Putin was defiant on Ukraine, where he said the pro-Russian Yanukovich had been ousted in an “anti-constitutional coup”. But he underlined what he called “the paramount important of Russian-American relations to ensure stability and security in the world”, the Kremlin said.
“These relations should not be sacrificed for individual differences, albeit very important ones, over international problems,” Putin said.
The 28-nation EU welcomed Ukrainian Prime Minister Arseny Yatseniuk to an emergency summit, even though Kiev is neither a member nor a recognized candidate to join the bloc, and agreed to bring forward the signing of the political parts of an agreement on closer ties before Ukraine’s May 25 elections.
Yatseniuk said after returning to Ukraine that no one in the civilized world would recognize the result of the “so-called referendum” in Crimea. He repeated Kiev’s willingness to negotiate with Russia and said he had requested a telephone call with Russian Prime Minister Dmitry Medvedev.
The European Commission said Ukraine could receive up to 11 billion euros ($15 billion) in the next couple of years provided it reaches agreement with the International Monetary Fund, which requires painful economic reforms like ending gas subsidies.
Despite Putin’s tough words, demonstrators who have remained encamped in Kiev’s central Independence Square to defend the revolution that ousted Yanukovich said they did not believe Crimea would be allowed to secede.
Some said they were willing to go to war with Russia, despite the mismatch between the two countries’ armed forces.
“We are optimists. Crimea will stand with us and we will fight for it,” said Taras Yurkiv, 35, from the eastern city of Lviv. “How we will fight depends on the decisions of our leadership. If necessary, we will go with force. If you want peace, you must prepare for war.”
Alexander Zaporozhets, 40, from central Ukraine’s Kirovograd region, put his faith in international pressure.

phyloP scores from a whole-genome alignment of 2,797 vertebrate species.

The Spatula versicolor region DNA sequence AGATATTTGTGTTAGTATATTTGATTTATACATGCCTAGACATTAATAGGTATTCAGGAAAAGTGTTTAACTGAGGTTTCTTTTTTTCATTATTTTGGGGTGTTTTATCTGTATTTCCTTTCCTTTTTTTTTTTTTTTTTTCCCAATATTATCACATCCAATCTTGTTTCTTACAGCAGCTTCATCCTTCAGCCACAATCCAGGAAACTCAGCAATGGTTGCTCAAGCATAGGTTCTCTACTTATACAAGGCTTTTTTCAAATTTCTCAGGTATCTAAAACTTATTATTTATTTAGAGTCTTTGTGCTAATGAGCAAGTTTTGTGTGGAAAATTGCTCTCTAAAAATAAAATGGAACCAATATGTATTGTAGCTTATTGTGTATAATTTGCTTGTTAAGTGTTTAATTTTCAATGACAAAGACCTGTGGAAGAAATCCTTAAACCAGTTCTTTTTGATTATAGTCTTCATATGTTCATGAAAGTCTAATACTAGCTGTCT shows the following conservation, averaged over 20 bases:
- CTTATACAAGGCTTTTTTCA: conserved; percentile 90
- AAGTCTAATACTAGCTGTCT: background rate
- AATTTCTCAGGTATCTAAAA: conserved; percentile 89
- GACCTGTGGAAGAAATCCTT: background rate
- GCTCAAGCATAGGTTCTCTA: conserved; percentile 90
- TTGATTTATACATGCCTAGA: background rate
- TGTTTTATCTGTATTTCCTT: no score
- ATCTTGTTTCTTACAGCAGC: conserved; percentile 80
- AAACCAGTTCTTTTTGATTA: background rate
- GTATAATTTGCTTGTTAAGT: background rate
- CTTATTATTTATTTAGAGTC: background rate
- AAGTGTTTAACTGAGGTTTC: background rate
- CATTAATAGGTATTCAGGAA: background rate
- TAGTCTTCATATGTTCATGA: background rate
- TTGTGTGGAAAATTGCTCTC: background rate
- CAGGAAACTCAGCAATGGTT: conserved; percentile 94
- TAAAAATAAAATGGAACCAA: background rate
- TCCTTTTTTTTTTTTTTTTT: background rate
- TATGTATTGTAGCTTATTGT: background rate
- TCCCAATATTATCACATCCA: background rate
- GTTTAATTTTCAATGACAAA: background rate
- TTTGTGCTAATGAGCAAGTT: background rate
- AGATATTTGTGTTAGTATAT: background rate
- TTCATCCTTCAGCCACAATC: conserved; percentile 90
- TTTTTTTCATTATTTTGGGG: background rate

“I don’t think the Russians will be allowed to take Crimea from us: you can’t behave like that to an independent state. We have the support of the whole world. But I think we are losing time. While the Russians are preparing, we are just talking.”
On the ground in Crimea, the situation was calm although 35 unarmed military observers dispatched by the pan-European Organisation for Security and Cooperation in Europe were denied entry into the peninsula on Thursday after landing in the southern Ukrainian port of Odessa.
A U.N. special envoy who traveled to the regional capital Simferopol on Tuesday was surrounded by pro-Russian protesters, some of them armed, and forced to leave on Tuesday. The United Nations said it had sent its assistant secretary-general for human rights, Ivan Simonovic, to Kiev to conduct a preliminary humans rights assessment.
Ukrainian television was switched off in Crimea on Thursday and replaced with Russian state channels.
The streets largely belong to people who support Moscow’s rule, some of whom have become increasingly aggressive in the past week, harassing journalists and occasional pro-Kiev protesters.
Part of the Crimea’s 2 million population opposes Moscow’s rule, including members of the region’s ethnic Russian majority. The last time Crimeans were asked, in 1991, they voted narrowly for independence along with the rest of Ukraine.
“This announcement that we are already part of Russia provokes nothing but tears,” said Tatyana, 41, an ethnic Russian. “With all these soldiers here, it is like we are living in a zoo. Everyone fully understands this is an occupation.”
(Additional reporting by Luke Baker and Martin Santa in Brussels, Steve Holland and Jeff Mason in Washington, Lina Kushch in Donetsk and Pavel Polityuk in Kiev; Writing by Paul Taylor; Editing by Giles Elgood)